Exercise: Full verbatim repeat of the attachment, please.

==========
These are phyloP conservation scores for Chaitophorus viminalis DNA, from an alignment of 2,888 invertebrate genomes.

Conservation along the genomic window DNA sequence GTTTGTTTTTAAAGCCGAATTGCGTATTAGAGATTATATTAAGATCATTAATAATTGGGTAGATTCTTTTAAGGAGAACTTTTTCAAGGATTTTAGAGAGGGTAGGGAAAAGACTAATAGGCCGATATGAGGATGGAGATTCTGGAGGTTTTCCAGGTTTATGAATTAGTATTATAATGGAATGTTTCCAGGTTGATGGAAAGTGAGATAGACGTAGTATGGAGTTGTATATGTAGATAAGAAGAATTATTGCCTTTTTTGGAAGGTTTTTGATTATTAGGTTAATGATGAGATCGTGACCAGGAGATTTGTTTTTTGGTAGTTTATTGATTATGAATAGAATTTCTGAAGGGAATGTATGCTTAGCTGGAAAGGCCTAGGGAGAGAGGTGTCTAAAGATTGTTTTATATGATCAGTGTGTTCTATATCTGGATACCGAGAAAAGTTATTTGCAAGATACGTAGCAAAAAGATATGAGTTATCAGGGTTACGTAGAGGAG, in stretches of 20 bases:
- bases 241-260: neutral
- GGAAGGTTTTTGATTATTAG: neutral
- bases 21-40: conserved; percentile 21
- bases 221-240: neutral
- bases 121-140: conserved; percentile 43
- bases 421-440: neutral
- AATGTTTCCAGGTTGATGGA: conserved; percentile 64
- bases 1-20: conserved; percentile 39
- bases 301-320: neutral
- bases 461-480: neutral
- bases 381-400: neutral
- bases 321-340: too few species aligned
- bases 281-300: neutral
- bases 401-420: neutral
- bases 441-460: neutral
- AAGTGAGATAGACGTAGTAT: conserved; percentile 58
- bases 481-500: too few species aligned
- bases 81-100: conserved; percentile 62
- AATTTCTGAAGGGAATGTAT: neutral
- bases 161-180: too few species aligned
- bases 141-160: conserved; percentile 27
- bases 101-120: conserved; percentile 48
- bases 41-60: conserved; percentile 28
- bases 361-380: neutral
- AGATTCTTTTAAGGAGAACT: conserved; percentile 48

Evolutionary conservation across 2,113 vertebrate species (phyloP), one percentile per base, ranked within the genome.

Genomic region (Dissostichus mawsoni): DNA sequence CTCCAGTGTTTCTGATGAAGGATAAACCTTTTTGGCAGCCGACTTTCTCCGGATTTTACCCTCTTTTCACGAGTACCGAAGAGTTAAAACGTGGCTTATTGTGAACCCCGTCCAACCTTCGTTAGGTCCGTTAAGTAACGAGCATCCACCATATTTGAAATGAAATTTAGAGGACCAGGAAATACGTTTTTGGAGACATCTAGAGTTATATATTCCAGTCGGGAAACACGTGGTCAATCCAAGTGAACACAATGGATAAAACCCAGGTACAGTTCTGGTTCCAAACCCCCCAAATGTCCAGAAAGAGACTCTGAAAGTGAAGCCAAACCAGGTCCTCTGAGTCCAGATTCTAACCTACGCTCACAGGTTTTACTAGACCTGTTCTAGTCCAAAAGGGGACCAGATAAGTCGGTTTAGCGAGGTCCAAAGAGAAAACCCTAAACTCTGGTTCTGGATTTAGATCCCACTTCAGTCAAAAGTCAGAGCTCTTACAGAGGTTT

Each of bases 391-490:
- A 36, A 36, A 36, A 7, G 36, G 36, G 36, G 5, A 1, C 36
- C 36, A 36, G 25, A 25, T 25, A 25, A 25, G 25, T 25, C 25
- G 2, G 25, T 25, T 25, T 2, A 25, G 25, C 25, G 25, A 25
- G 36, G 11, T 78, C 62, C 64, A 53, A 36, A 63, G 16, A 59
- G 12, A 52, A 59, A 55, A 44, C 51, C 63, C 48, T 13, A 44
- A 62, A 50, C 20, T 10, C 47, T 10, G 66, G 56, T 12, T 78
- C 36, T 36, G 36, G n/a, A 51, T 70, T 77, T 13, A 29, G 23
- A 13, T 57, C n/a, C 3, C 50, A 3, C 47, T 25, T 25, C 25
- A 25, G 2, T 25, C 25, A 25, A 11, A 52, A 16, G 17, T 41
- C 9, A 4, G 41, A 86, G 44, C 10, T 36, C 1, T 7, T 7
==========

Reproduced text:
These are phyloP conservation scores for Chaitophorus viminalis DNA, from an alignment of 2,888 invertebrate genomes.

Conservation along the genomic window DNA sequence GTTTGTTTTTAAAGCCGAATTGCGTATTAGAGATTATATTAAGATCATTAATAATTGGGTAGATTCTTTTAAGGAGAACTTTTTCAAGGATTTTAGAGAGGGTAGGGAAAAGACTAATAGGCCGATATGAGGATGGAGATTCTGGAGGTTTTCCAGGTTTATGAATTAGTATTATAATGGAATGTTTCCAGGTTGATGGAAAGTGAGATAGACGTAGTATGGAGTTGTATATGTAGATAAGAAGAATTATTGCCTTTTTTGGAAGGTTTTTGATTATTAGGTTAATGATGAGATCGTGACCAGGAGATTTGTTTTTTGGTAGTTTATTGATTATGAATAGAATTTCTGAAGGGAATGTATGCTTAGCTGGAAAGGCCTAGGGAGAGAGGTGTCTAAAGATTGTTTTATATGATCAGTGTGTTCTATATCTGGATACCGAGAAAAGTTATTTGCAAGATACGTAGCAAAAAGATATGAGTTATCAGGGTTACGTAGAGGAG, in stretches of 20 bases:
- bases 241-260: neutral
- GGAAGGTTTTTGATTATTAG: neutral
- bases 21-40: conserved; percentile 21
- bases 221-240: neutral
- bases 121-140: conserved; percentile 43
- bases 421-440: neutral
- AATGTTTCCAGGTTGATGGA: conserved; percentile 64
- bases 1-20: conserved; percentile 39
- bases 301-320: neutral
- bases 461-480: neutral
- bases 381-400: neutral
- bases 321-340: too few species aligned
- bases 281-300: neutral
- bases 401-420: neutral
- bases 441-460: neutral
- AAGTGAGATAGACGTAGTAT: conserved; percentile 58
- bases 481-500: too few species aligned
- bases 81-100: conserved; percentile 62
- AATTTCTGAAGGGAATGTAT: neutral
- bases 161-180: too few species aligned
- bases 141-160: conserved; percentile 27
- bases 101-120: conserved; percentile 48
- bases 41-60: conserved; percentile 28
- bases 361-380: neutral
- AGATTCTTTTAAGGAGAACT: conserved; percentile 48

Evolutionary conservation across 2,113 vertebrate species (phyloP), one percentile per base, ranked within the genome.

Genomic region (Dissostichus mawsoni): DNA sequence CTCCAGTGTTTCTGATGAAGGATAAACCTTTTTGGCAGCCGACTTTCTCCGGATTTTACCCTCTTTTCACGAGTACCGAAGAGTTAAAACGTGGCTTATTGTGAACCCCGTCCAACCTTCGTTAGGTCCGTTAAGTAACGAGCATCCACCATATTTGAAATGAAATTTAGAGGACCAGGAAATACGTTTTTGGAGACATCTAGAGTTATATATTCCAGTCGGGAAACACGTGGTCAATCCAAGTGAACACAATGGATAAAACCCAGGTACAGTTCTGGTTCCAAACCCCCCAAATGTCCAGAAAGAGACTCTGAAAGTGAAGCCAAACCAGGTCCTCTGAGTCCAGATTCTAACCTACGCTCACAGGTTTTACTAGACCTGTTCTAGTCCAAAAGGGGACCAGATAAGTCGGTTTAGCGAGGTCCAAAGAGAAAACCCTAAACTCTGGTTCTGGATTTAGATCCCACTTCAGTCAAAAGTCAGAGCTCTTACAGAGGTTT

Each of bases 391-490:
- A 36, A 36, A 36, A 7, G 36, G 36, G 36, G 5, A 1, C 36
- C 36, A 36, G 25, A 25, T 25, A 25, A 25, G 25, T 25, C 25
- G 2, G 25, T 25, T 25, T 2, A 25, G 25, C 25, G 25, A 25
- G 36, G 11, T 78, C 62, C 64, A 53, A 36, A 63, G 16, A 59
- G 12, A 52, A 59, A 55, A 44, C 51, C 63, C 48, T 13, A 44
- A 62, A 50, C 20, T 10, C 47, T 10, G 66, G 56, T 12, T 78
- C 36, T 36, G 36, G n/a, A 51, T 70, T 77, T 13, A 29, G 23
- A 13, T 57, C n/a, C 3, C 50, A 3, C 47, T 25, T 25, C 25
- A 25, G 2, T 25, C 25, A 25, A 11, A 52, A 16, G 17, T 41
- C 9, A 4, G 41, A 86, G 44, C 10, T 36, C 1, T 7, T 7